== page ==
Student: $10 Professional: $230
Standard: $599 Premium: $699 Premium Plus: $799; all include exam
$20-$449; does not include exam
Study Packages range from $699 to $2399
Study Guides from $46 to $143.48
$479-$569, including the exam
Exam Only: $399
Exam Only: Members: $285 Nonmembers: $420
Exam Only: $599
Exam Only: Members $219 Nonmembers: $279
Exam Only: $329
Members: $235 Nonmembers: $370
Up to $50
$99 for two years or $299 for lifetime certification (must still submit CEUs every 2 years)
$85 per year
As you can see the potential costs of becoming a PT varies significantly. The cheapest option available to you from the providers above would be the American College of Sports Medicine.
Get A Job
Once you become certified, congratulations! You now need to decide which environment you want to work in. Do you want to be in a health and fitness club, specialty studio, medical fitness facility, or would you like to venture out on your own?
At first, you'll most likely have two options:
- You can either work for a large corporation such as LA Fitness, Lifetime Fitness, or Crunch.
- Take the more entrpenerual route and work as a PT contractor.
There are advantages to both choices. When you join a large workforce, you'll be given a list of clients, and lots of employee benefits.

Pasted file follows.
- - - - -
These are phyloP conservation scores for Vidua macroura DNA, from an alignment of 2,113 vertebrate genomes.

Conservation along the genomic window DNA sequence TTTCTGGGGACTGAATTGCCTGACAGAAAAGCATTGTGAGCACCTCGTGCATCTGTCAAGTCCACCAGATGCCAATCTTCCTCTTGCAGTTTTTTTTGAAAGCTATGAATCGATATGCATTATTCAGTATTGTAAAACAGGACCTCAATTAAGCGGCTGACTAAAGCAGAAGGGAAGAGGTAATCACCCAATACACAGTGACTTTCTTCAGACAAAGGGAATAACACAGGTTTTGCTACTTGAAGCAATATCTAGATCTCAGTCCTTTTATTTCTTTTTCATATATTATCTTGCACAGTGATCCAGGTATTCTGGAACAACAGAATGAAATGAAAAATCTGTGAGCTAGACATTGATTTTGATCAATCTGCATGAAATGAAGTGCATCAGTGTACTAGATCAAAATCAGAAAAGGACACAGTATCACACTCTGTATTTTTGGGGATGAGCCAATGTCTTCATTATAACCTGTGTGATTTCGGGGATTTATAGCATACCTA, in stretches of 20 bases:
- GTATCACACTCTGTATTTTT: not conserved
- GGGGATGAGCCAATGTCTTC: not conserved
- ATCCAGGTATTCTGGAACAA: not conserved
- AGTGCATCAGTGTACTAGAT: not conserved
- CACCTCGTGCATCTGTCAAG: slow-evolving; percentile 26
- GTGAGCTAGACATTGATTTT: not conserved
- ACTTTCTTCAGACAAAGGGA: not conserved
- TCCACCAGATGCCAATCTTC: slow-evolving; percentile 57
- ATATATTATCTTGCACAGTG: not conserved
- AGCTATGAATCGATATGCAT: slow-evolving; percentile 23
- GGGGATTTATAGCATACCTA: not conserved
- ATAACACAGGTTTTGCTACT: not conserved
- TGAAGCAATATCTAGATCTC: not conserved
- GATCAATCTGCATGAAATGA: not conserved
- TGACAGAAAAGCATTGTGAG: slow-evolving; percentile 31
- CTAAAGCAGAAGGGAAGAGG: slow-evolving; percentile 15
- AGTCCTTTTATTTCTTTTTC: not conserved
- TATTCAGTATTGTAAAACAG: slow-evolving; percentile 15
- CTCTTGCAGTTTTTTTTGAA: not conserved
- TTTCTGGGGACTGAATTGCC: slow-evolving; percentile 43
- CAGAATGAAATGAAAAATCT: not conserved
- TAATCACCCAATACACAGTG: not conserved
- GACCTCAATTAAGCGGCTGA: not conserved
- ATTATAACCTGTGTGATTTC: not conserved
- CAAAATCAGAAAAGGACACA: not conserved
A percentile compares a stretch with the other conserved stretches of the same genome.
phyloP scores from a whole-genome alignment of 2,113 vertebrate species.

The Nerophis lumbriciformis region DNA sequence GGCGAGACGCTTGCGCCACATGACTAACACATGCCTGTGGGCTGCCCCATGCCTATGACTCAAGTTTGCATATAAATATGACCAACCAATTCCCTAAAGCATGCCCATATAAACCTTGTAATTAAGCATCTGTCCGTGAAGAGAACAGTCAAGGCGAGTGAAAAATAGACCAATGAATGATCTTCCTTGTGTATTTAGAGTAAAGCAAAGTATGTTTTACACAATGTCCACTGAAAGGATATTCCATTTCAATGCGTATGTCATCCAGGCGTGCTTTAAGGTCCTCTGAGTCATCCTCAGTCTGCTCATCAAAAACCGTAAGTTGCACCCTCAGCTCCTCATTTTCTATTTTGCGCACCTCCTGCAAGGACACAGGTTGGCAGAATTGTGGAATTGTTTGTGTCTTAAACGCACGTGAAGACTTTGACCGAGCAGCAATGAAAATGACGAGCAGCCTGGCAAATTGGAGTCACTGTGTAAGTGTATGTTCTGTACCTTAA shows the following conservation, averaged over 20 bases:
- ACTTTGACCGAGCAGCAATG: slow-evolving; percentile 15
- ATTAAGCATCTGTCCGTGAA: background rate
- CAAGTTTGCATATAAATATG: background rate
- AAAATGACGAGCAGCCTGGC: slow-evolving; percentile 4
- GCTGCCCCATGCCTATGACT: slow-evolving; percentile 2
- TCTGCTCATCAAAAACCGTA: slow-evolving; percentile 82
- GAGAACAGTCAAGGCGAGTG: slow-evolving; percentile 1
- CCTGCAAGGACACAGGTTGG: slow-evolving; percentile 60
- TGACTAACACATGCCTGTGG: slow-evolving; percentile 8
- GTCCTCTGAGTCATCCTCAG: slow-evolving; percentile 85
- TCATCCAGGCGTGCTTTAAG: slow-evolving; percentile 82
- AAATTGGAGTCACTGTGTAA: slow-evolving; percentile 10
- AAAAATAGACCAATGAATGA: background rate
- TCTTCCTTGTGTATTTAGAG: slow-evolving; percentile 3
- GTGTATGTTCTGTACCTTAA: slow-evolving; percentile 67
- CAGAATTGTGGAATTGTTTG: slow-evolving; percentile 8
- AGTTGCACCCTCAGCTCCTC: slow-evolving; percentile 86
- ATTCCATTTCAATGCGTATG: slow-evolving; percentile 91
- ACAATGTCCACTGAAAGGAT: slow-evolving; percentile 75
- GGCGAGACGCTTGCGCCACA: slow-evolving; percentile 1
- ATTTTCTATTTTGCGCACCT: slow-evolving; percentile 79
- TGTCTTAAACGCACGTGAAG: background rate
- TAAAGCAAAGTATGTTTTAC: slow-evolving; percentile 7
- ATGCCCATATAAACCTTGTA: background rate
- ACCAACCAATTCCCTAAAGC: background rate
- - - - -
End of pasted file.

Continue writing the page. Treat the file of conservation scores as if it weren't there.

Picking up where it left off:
However, if you go it alone, you'll have to find your own customers. If you decide to do this, you'll need to network, market, and build you business from the ground up.
It takes a lot of work, and you'll not receive any benefits, but you'll be your own boss. Being your own boss means you have the ability to create your schedule and have limitless potential for growth.
Define Your Specialty
As you'll progress through your career, it's likely that you'll start to develop a particular area of interest. Here's a list of area's you could specialize in with your certification in personal training.
To find out which area you should pursue, consider what service is required in the area of your community, what your preferred clientele is, and what you're most passionate about.
If you decide to pursue a career in the fitness industry, it's important to stay fit and active yourself. Clients will look up to you as a role model and listen to the advice you have to give.
It's also important to try everything yourself. Be open, reflective and understanding of other people's fitness belief even if you don't agree with it.
Be committed to learning and developing yourself, and you'll be well respected and knowledgeable within the fitness industry.
How Much Can A Gym Trainer Earn?
As the industry is unregulated, potential earnings can vary wildly, and the average salary earnings for a PT will vary depending on which career path you pursue. However, the average wage for a trainer with experience is $50,000 a year. For more information read here.
Although money is important, it's not the real reason anyone should become a PT. For more information on this watch the excellent video below by Matty Fusaro.
If you've watched the video I'm sure it's clear that the answer to the question "how much time is need to become a gym instructor" is much longer than the length it take to complete a certification.
It's a process of constant learning that never ends!